What happens if I die without a will?
Each state has a predetermined process for the division of your assets upon your death if you happen to die without indicating your desires in some form of estate planning (specifically a will). These state laws are called “intestate” laws and differ by state. The following paragraphs will specifically address Virginia’s intestate laws.
If you do not create a will, many decisions regarding your assets will be made by either state laws or the decision of the Circuit court. For instance, if you do not indicate a preference for the guardian of your children under the age of 18, the Circuit court, with reference to Virginia law, will have full authority to determine a guardian.
Following funeral costs, debts, and other expenses, your estate will go to your spouse in its entirety, unless you have children from a previous relationship. If you have children from a previous relationship, they will receive two-thirds of your estate, and your spouse the remaining third. If you do not have a surviving spouse, then the estate will go your children. If you have neither spouse nor children, it will go to your parents. And if your parents are deceased, then to your siblings. If you have no surviving siblings, then your grandparents. If not have no surviving grandparents, then your surviving aunts or uncles. And so on and so forth, per the Virginia Law of Descent and Distribution.
If you wish to alter this process at all, then you must have a legally-recognized will.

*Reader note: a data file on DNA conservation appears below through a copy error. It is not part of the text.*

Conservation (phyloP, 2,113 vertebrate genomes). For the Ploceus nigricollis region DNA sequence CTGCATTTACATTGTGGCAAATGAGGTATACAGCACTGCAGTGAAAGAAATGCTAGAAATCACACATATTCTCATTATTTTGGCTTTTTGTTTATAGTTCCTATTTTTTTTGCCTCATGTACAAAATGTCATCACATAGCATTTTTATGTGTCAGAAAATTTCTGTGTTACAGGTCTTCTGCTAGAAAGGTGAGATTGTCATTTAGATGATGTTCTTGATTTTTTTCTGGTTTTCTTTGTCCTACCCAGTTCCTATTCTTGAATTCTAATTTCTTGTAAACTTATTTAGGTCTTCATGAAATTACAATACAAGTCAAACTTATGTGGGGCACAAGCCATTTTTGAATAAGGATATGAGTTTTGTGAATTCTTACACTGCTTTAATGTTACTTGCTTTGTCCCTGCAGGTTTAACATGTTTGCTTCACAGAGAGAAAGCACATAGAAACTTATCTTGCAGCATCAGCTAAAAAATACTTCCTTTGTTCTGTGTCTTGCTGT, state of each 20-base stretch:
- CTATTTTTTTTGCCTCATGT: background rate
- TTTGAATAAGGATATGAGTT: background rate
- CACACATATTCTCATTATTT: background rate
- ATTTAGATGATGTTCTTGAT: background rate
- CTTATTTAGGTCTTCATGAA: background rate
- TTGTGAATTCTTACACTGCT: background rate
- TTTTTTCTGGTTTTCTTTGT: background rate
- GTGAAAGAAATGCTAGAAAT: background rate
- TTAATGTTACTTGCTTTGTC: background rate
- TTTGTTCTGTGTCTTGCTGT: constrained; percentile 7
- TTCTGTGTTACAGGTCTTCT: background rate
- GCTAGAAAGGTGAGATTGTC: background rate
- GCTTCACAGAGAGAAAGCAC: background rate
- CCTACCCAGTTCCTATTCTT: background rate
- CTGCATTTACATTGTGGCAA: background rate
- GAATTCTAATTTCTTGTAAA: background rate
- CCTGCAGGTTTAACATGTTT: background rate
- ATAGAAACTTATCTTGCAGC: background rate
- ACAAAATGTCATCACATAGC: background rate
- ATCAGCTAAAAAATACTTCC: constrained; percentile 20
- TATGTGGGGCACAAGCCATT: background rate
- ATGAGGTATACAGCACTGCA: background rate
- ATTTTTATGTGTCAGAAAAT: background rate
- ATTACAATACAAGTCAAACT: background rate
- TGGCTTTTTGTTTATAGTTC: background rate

What is a will?
In a will, you typically name
1) your direct beneficiaries, who will receive those assets which you explicitly name,
2) your alternate beneficiaries, who will receive the property if the direct beneficiaries were to pass away before you, and
3) residuary beneficiaries (and alternates,) who will receive all property not left to other beneficiaries directly.
After the author of the will passes away, the will goes through probate, the legal process of being proved in court to be legitimate, before it is then implemented by the executor/personal representative/administrator that the author indicated in the will.
What is a trust?
Further, trusts (unlike wills) can be private and are not recorded in the public records. In order to form a trust, you will transfer your property into the name of the trustee who will manage the trust. You can be the initial trustee.
The trustee will have full ownership and control of all the property in the trust, subject to the terms of the trust agreement. In the trust, you can name the beneficiaries of your assets after you pass, much like you would a will.
If you name yourself as the trustee, you can appoint a successor, who will become the trustee upon your death and be fully responsible for the distribution and management of the estate.
What is the difference between a will and a trust?
A trust is also a legal document that can function like a will as a tool for the enunciation of the creator’s last wishes, but can also be used before death and avoids the probate process. (See above section: What is a trust?)
What is probate?
Probate is the process by which a will is proved legitimate in court, at which point the court will appoint a personal representative of the state to gather the assets and distribute them under the supervision of the court.
How do I avoid probate?